Last year I thought nothing could top the early Christmas present I received when my township announced that it would finally extend its plastics collection to include #1 through #7.

Then this past November we were informed that our entire recycling program would become fully automated, allowing each resident to become new owners of those glorious, co-mingled, rolling recycling carts we had envied in surrounding neighborhoods for years!

Finally! No more lugging multiple small, dripping, overflowing, back-breaking bins to the curb. I now have a system allowing ease, peace-of-mind, and increased efficiency as our family continues to improve its recycling efforts.

I chose the largest of the three options:  the 95-galloner. Oh, it’s such a beautiful sight! Being a family that already recycles twice as much material as we trash, I figured this would only encourage us to not only “up” our skills, but also gather more recyclables from places like work and school to bring home and properly dispose of.

Additionally, “Big Blue” (as we are affectionately calling it) can now accrue its load over multiple weeks and be put out bi- or tri-weekly, allowing for more streamlining of the pick-up process, thus reducing carbon monoxide emissions from the truck.

All is right with the world!

Right?

As the “buzz” on social media began, I listened to friends and neighbors as they shared their opinions of the new and old systems. What about the recycling workers and their jobs? Is this more or less expensive for taxpayers? Does co-mingling even make sense? Doesn’t recycling only go to the trash dump anyway?

Hmmm… I’ve never been one to sit amongst rumor for too long, so I tracked down our township public works manager to ask questions.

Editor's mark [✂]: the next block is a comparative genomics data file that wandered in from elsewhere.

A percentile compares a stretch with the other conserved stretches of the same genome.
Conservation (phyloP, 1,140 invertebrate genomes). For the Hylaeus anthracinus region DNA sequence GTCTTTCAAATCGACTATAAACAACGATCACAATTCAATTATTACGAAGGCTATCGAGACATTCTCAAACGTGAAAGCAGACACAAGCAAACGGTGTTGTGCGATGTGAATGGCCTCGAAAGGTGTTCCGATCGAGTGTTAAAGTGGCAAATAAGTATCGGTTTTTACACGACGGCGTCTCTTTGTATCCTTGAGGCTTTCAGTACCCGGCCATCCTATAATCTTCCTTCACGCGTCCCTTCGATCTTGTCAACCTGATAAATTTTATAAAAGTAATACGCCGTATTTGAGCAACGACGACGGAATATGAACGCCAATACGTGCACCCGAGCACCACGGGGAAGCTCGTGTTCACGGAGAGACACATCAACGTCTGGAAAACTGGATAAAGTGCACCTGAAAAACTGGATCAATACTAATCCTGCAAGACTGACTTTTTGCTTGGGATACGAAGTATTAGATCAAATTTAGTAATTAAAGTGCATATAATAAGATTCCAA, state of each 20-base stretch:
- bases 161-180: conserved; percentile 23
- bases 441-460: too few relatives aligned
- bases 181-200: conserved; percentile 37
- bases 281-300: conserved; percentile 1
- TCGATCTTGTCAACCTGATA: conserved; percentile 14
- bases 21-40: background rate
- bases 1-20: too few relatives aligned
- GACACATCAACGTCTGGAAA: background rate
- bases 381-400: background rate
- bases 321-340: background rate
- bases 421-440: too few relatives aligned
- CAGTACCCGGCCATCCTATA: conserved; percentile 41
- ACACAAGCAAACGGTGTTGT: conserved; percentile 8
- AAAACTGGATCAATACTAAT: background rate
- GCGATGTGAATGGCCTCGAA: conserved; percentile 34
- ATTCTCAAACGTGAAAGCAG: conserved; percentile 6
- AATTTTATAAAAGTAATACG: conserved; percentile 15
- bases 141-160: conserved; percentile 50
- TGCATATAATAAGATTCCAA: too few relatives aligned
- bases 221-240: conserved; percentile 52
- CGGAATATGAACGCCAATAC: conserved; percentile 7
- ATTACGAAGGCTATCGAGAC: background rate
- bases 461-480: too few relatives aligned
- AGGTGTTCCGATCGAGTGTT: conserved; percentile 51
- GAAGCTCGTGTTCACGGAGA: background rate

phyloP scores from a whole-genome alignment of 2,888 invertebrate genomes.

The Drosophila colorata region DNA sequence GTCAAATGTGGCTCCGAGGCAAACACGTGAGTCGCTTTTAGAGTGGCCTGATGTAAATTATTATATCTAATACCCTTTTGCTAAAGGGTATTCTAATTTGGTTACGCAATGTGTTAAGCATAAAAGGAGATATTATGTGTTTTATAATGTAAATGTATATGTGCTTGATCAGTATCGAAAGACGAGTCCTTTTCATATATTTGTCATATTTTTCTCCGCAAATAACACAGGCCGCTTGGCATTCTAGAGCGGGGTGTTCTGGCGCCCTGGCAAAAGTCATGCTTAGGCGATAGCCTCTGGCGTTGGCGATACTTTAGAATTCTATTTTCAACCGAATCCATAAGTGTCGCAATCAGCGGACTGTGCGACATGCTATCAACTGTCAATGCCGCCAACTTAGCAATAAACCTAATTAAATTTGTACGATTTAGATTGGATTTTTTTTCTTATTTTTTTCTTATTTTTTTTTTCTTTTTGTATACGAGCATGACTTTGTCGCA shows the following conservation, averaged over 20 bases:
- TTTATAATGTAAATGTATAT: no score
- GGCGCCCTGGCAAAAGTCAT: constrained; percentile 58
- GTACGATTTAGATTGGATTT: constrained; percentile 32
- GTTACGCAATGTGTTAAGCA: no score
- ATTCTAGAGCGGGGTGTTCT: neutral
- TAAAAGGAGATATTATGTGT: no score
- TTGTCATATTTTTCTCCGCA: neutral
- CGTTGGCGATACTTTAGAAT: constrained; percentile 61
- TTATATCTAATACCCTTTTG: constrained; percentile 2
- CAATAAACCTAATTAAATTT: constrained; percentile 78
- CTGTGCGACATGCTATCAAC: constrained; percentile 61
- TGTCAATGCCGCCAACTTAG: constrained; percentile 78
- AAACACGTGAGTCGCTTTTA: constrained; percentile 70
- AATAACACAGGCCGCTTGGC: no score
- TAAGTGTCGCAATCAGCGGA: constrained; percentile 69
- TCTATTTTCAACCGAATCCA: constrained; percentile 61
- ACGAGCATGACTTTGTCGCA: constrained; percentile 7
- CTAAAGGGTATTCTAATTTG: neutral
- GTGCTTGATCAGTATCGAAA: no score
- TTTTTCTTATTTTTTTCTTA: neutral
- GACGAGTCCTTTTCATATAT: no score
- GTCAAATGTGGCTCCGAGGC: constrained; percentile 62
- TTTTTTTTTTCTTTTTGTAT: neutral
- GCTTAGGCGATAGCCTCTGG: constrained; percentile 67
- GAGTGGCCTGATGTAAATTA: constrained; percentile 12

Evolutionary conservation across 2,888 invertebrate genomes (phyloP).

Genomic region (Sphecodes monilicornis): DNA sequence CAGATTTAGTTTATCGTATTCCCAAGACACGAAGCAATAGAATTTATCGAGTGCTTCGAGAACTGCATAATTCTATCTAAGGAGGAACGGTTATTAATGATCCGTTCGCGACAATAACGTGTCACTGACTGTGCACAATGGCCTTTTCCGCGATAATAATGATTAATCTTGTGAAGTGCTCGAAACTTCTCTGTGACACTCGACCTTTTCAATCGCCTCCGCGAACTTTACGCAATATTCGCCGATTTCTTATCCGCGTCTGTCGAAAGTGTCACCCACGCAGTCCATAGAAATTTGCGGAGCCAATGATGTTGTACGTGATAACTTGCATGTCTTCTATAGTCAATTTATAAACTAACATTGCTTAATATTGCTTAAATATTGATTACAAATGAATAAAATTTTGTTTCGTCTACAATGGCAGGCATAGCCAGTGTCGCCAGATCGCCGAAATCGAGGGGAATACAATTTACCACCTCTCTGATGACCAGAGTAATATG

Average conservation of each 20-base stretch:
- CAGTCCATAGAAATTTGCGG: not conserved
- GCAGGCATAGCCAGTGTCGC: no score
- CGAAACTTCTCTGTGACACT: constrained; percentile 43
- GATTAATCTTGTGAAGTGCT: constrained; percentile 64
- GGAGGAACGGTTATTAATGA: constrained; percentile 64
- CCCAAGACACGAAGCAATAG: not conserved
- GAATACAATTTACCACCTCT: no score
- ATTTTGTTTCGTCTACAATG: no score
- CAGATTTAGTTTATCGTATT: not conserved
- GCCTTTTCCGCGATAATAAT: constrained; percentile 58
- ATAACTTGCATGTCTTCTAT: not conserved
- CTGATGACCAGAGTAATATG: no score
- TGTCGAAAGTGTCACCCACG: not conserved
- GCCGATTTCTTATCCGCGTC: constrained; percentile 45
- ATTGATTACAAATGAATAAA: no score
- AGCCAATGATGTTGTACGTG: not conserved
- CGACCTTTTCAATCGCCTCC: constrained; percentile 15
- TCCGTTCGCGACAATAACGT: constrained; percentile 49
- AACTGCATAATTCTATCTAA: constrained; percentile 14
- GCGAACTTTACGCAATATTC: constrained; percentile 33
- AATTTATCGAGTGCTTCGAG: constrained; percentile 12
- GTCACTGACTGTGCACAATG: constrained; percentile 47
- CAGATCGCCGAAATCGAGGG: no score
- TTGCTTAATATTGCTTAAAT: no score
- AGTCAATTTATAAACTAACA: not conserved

Most things were easily answered: All worker jobs were retained. The $1 million price tag should be recouped in less than 6 years through operating cost reduction, grants, and recycling revenue increases.

Other questions, however, were still unsettling: Go ahead—just throw everything in, including plastic caps, milk/OJ cartons, and loose paper. (But what about contamination, making the recyclables un-usable?) The recycling facility finds a use for everything. (Meaning it just sends excessive amounts of materials to China?) Do these solutions not completely defeat the purpose?

I have created some instant responses to these additional questions. First, I’m visiting that recycling plant. I want to see first-hand where and how my recyclables are being processed!

Second, my commitment to simple REDUCTION is stronger than ever! Our family has been brainstorming ways to shop more eco-friendly and bring home the least amount of packaging possible.

Moral of the story: My giddiness is replaced with hope and “To be continued…”

 

Meet Christa Sywulak-Herr
Christa is a green mom raising two boys with her husband in the suburbs of Philadelphia. A teacher by trade and an activist by heart, she volunteers her time to bettering the local community by promoting education, sustainability, and health and wellness. Christa enjoys nature hikes with her family, quality time with friends, shopping for treasures at the thrift shop, and cooking delicious meals from locally grown ingredients. A self-proclaimed “Reduce-Reuse-Recycler” since she was a child, Christa is eager to share all the eco-friendly tips she’s learned over the years and explore green living with TasteForLife.com readers.

Comments
Updated: 07:17 March 1, 2013

Shaping Minds, Saving the Planet


There are many joys in parenting yet nothing prepared me for realizing just how much we influence our children—especially when it comes to ideas we are passionate about.  Oh, we talk at them and with them a lot, but how much of our values are absorbed by these constantly moving, thinking, rambling little beings? 

I recently asked my boys, “What are some of the ways I’ve taught you to be more environmentally friendly?”  My 8 year-old responded without missing a beat, “Three words, Mom: Reduce, Reuse, Recycle.”

Well, THAT was easy! So the past decade has not gone to waste after all! (Insert smiley face of astonishment here.) 

As my 11 year-old ticked off ways we practice eco-friendly practices, his little brother categorized:

“We don’t let the water run.”

“Reduce.”

“We bring our own bags to stores.”

“Reuse.”